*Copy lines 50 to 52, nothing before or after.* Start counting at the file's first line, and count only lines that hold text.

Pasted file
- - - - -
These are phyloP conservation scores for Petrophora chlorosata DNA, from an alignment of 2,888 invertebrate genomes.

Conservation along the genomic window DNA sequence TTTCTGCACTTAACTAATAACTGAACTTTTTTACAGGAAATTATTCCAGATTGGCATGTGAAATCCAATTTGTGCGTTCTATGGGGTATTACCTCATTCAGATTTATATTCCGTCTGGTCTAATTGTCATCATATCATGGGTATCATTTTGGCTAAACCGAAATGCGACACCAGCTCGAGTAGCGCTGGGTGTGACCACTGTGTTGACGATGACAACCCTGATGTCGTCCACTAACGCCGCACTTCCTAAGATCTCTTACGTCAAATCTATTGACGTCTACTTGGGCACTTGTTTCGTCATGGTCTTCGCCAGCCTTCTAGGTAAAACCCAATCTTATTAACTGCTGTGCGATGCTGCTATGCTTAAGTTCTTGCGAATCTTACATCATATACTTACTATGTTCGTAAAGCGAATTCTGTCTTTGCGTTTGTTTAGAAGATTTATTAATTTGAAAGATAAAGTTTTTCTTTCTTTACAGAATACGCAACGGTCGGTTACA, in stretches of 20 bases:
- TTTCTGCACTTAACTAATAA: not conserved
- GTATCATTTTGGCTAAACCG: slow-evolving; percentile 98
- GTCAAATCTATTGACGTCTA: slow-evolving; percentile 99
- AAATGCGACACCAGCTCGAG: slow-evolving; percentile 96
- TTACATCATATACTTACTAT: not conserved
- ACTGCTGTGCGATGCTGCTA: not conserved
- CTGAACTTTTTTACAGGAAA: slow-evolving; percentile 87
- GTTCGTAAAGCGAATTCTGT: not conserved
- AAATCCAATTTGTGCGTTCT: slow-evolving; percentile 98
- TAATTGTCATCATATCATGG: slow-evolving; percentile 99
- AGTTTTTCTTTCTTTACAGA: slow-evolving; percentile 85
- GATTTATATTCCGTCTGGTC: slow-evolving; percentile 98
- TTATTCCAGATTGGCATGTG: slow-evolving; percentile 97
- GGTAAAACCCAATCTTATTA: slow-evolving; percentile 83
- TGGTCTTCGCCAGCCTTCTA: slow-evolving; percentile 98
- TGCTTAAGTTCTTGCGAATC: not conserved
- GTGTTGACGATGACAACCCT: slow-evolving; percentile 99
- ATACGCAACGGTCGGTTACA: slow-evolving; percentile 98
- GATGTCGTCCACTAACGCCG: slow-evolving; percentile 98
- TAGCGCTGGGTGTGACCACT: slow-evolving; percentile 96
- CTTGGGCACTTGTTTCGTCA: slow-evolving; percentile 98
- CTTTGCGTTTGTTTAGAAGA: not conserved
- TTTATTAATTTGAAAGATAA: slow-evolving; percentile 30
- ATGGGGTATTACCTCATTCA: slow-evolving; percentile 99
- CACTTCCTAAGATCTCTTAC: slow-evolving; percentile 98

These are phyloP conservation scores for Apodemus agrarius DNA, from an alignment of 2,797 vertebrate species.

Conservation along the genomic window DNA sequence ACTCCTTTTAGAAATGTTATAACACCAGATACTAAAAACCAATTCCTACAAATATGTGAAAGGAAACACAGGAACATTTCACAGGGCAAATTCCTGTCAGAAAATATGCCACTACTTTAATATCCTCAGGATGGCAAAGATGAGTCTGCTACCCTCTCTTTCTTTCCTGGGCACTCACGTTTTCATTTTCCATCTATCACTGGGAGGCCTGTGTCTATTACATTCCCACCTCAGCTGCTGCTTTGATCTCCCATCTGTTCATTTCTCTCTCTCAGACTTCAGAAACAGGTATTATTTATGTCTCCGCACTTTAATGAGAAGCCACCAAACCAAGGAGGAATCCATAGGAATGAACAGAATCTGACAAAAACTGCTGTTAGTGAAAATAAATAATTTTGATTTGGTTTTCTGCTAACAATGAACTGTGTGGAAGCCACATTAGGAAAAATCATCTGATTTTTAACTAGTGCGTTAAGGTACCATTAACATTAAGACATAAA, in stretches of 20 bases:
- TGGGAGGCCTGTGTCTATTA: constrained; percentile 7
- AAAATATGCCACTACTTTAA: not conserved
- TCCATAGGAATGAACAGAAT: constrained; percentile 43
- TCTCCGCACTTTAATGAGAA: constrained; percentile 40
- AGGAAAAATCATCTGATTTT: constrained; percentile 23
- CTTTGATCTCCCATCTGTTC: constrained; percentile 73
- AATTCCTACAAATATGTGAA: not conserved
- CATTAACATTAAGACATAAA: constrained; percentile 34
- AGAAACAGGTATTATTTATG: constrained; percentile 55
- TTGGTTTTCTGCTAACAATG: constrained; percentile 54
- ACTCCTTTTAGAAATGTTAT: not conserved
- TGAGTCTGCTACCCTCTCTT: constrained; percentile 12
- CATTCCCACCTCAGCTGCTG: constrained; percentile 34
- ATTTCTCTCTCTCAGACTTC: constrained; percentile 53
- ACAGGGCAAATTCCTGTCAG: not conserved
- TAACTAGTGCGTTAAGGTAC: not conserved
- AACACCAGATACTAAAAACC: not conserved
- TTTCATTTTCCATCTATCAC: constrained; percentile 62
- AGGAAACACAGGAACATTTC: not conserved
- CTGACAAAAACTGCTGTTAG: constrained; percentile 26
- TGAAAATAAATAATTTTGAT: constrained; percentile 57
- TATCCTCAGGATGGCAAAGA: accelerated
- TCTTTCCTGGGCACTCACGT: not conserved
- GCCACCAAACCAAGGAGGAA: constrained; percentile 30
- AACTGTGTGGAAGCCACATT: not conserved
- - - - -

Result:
- TGAAAATAAATAATTTTGAT: constrained; percentile 57
- TATCCTCAGGATGGCAAAGA: accelerated
- TCTTTCCTGGGCACTCACGT: not conserved